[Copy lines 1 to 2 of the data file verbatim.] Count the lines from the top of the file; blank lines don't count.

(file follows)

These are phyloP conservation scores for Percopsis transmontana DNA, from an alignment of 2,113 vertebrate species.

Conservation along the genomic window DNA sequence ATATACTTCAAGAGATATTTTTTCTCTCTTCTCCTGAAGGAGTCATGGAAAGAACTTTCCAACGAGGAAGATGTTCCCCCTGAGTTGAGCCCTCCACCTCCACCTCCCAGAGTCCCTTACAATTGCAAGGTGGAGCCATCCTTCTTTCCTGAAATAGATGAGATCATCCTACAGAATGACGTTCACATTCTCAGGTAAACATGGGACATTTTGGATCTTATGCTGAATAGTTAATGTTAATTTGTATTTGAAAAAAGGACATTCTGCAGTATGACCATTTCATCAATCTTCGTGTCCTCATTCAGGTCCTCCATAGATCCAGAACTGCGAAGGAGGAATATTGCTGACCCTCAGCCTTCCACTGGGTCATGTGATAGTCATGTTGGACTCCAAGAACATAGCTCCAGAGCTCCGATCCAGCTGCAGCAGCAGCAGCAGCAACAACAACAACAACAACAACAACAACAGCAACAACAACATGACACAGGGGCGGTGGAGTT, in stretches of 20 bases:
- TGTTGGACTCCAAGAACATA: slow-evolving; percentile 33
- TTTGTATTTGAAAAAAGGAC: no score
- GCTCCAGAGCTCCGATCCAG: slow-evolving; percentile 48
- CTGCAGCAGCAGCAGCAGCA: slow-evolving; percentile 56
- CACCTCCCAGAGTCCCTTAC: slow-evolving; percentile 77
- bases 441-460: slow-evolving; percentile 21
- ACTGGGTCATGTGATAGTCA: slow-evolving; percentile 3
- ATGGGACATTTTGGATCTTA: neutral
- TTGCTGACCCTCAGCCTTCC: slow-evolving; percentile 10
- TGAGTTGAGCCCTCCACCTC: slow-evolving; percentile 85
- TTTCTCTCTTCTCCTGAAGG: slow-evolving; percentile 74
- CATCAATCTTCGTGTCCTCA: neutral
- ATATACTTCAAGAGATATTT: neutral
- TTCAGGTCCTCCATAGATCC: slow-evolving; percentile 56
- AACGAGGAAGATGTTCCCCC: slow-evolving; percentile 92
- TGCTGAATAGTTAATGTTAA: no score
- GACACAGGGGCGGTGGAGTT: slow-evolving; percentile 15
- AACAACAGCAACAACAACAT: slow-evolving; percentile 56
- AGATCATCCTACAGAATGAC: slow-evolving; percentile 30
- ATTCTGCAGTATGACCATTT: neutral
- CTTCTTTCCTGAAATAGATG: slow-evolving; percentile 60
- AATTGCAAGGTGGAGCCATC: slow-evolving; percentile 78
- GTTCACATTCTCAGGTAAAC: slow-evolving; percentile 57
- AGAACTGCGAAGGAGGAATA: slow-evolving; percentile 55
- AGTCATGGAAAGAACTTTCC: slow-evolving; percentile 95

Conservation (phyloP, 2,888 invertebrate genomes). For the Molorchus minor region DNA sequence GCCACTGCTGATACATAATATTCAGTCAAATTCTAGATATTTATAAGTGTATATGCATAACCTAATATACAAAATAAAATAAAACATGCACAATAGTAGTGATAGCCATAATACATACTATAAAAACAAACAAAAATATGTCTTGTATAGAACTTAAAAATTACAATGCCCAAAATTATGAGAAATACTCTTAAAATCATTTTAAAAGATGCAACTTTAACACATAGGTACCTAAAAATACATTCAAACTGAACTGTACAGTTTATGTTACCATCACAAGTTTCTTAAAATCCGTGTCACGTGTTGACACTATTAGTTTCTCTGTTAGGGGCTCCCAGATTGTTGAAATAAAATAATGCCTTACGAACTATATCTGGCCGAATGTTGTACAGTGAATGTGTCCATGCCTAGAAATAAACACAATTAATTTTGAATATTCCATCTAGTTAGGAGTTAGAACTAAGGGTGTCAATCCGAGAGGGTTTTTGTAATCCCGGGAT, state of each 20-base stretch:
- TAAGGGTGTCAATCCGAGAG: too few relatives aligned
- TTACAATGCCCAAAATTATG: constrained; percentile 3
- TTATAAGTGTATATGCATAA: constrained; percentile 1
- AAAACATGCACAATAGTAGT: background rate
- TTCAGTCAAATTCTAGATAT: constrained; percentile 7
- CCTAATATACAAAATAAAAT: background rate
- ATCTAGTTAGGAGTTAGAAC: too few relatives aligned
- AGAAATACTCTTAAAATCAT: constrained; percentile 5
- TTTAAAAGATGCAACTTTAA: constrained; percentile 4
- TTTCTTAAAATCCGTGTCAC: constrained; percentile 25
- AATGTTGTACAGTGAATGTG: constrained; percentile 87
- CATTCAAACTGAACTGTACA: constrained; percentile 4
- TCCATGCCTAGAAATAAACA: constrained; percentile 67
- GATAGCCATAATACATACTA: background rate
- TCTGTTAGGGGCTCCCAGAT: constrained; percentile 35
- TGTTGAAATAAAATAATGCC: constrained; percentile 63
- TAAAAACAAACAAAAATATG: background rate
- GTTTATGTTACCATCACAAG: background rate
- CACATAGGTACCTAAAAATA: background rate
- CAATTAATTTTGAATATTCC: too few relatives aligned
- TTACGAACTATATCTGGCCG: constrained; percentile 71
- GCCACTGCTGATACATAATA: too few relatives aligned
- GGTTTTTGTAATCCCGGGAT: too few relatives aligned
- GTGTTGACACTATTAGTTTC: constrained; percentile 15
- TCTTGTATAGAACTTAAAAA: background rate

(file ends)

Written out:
These are phyloP conservation scores for Percopsis transmontana DNA, from an alignment of 2,113 vertebrate species.

Conservation along the genomic window DNA sequence ATATACTTCAAGAGATATTTTTTCTCTCTTCTCCTGAAGGAGTCATGGAAAGAACTTTCCAACGAGGAAGATGTTCCCCCTGAGTTGAGCCCTCCACCTCCACCTCCCAGAGTCCCTTACAATTGCAAGGTGGAGCCATCCTTCTTTCCTGAAATAGATGAGATCATCCTACAGAATGACGTTCACATTCTCAGGTAAACATGGGACATTTTGGATCTTATGCTGAATAGTTAATGTTAATTTGTATTTGAAAAAAGGACATTCTGCAGTATGACCATTTCATCAATCTTCGTGTCCTCATTCAGGTCCTCCATAGATCCAGAACTGCGAAGGAGGAATATTGCTGACCCTCAGCCTTCCACTGGGTCATGTGATAGTCATGTTGGACTCCAAGAACATAGCTCCAGAGCTCCGATCCAGCTGCAGCAGCAGCAGCAGCAACAACAACAACAACAACAACAACAACAGCAACAACAACATGACACAGGGGCGGTGGAGTT, in stretches of 20 bases: